The former Business Secretary, who hopes to win back his former seat of Twickenham, says that a combination of declining consumer confidence, job losses and inflation has the potential to outstrip the economic storm of the previous decade. That, if you remember, was the direst economic crash since the Depression in the 30s.

Vince said:

For Britain, the economic weather is arguably worse than it was before the credit crunch. The pound has plummeted, which is driving up prices and trapping consumers in a vicious Brexit squeeze.

Consumer confidence was all that kept the storm clouds away. But with job losses at everywhere from Deutsche Bank to Nestlé, that confidence is going to drain away further.

The Chancellor clearly has no confidence in the economic strategy of the government, because he knows that leaving the single market and customs union has the potential to devastate the UK economy.

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Could Rachel Johnson stand as a Lib Dem candidate?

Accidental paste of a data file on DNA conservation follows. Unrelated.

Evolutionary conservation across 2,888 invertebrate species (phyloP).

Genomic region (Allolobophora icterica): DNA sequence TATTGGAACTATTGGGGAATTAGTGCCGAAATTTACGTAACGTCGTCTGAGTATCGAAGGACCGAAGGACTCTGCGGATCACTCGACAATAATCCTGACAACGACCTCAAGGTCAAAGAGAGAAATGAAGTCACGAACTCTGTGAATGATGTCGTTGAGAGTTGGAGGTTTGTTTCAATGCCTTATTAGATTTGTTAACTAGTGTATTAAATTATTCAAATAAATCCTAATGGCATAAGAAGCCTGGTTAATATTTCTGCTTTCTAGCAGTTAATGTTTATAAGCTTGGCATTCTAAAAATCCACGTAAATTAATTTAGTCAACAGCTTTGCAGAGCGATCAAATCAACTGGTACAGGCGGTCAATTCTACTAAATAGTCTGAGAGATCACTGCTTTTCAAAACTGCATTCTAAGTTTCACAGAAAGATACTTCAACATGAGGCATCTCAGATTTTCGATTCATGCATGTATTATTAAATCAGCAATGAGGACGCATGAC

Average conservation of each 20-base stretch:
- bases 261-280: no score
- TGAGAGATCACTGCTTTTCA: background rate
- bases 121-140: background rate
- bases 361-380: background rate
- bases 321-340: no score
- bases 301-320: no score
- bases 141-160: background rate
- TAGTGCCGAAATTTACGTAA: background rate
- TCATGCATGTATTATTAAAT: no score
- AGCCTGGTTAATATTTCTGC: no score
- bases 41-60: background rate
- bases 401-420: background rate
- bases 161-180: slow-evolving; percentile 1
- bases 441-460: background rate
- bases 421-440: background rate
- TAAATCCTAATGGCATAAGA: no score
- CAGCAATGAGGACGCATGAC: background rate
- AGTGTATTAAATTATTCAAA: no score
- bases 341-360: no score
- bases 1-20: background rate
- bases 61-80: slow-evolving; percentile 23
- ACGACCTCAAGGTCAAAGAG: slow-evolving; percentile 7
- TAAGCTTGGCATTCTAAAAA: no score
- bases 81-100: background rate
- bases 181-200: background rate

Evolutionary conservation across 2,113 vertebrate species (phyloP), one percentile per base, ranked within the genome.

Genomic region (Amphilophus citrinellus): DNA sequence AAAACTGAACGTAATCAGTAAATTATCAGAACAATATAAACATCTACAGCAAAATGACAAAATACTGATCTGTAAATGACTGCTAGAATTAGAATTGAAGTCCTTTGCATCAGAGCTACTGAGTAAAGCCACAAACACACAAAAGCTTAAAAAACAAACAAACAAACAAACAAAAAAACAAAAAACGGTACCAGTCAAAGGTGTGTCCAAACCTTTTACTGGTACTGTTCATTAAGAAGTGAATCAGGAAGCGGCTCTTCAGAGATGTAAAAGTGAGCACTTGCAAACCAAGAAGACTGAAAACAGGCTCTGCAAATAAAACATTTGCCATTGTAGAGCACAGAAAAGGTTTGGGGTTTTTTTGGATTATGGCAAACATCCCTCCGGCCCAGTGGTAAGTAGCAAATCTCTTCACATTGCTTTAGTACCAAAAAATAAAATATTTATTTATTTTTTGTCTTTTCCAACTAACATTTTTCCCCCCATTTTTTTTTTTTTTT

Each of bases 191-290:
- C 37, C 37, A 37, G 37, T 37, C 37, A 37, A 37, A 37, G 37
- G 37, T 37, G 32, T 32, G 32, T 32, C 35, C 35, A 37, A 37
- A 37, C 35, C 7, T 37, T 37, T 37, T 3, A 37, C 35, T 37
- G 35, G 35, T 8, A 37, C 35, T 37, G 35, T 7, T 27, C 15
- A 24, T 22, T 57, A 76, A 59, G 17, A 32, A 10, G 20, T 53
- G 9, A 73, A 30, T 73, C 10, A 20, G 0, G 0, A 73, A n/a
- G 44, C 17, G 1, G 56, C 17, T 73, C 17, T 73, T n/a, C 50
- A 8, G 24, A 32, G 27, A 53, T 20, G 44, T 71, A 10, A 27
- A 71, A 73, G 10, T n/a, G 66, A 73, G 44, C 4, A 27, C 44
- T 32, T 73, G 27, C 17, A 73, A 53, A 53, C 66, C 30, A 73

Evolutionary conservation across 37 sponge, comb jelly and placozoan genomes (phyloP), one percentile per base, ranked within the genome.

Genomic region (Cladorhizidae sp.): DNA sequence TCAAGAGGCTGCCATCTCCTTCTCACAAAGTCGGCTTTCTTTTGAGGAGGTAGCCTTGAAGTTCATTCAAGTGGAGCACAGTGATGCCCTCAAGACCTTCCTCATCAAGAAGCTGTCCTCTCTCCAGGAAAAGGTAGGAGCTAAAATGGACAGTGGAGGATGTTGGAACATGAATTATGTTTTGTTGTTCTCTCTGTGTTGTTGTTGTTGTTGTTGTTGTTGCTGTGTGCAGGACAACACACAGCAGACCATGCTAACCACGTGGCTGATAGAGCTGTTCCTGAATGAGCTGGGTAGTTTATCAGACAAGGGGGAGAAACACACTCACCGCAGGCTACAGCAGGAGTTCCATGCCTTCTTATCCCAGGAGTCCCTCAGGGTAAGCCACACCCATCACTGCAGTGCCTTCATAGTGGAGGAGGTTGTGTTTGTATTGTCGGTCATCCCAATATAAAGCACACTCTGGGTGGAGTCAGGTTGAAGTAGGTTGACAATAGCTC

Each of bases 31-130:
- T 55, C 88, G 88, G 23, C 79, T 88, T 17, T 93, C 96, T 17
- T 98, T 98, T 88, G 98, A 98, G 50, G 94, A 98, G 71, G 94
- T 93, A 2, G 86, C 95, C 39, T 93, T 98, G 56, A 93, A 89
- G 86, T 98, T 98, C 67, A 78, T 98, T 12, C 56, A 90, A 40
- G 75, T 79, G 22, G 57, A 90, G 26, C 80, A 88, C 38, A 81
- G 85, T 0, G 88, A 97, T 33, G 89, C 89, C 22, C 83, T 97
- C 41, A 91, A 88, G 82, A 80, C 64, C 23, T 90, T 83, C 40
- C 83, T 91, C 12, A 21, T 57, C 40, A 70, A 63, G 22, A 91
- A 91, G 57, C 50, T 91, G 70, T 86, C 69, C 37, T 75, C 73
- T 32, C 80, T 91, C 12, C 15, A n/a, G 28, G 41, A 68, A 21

First of all, Rachel Johnson, writer and journalist, welcome to the Liberal Democrats. Every media outlet is telling us that she has joined and some are even suggesting that she will be a candidate for the Liberal Democrats in this coming general election. The Guardian is feverishly speculating:

Johnson’s decision to join the Lib Dems is expected to infuriate her brother Boris, who has had a relatively marginal role in the post-Brexit negotiations so far.

She could not be reached for comment, while a spokesman for the Lib Dems declined to confirm her membership, citing data protection rules.

With just nine MPs,

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Save the date: 24 May for TV Leaders’ Debate

And it’ll be a good one, too.

No, Theresa and Jeremy haven’t overcome their fear of Tim Farron. This is the Scottish Leaders’ Debate where Willie Rennie will spend an hour and a half at 8:30 pm on STV debating Nicola Sturgeon, Kezia Dugdale and Ruth Davidson.

From the STV website:

The Scottish debates are usually of pretty decent quality and you should be able to watch on the live stream south of the border.

 

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Recent Comments

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    @John Grout. Yes, I have it marked as 09.00. That means I have to arrive on the Friday.
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    The problem with placing all your faith in opposition to leaving the EU is that for many people it is just a matter of personal...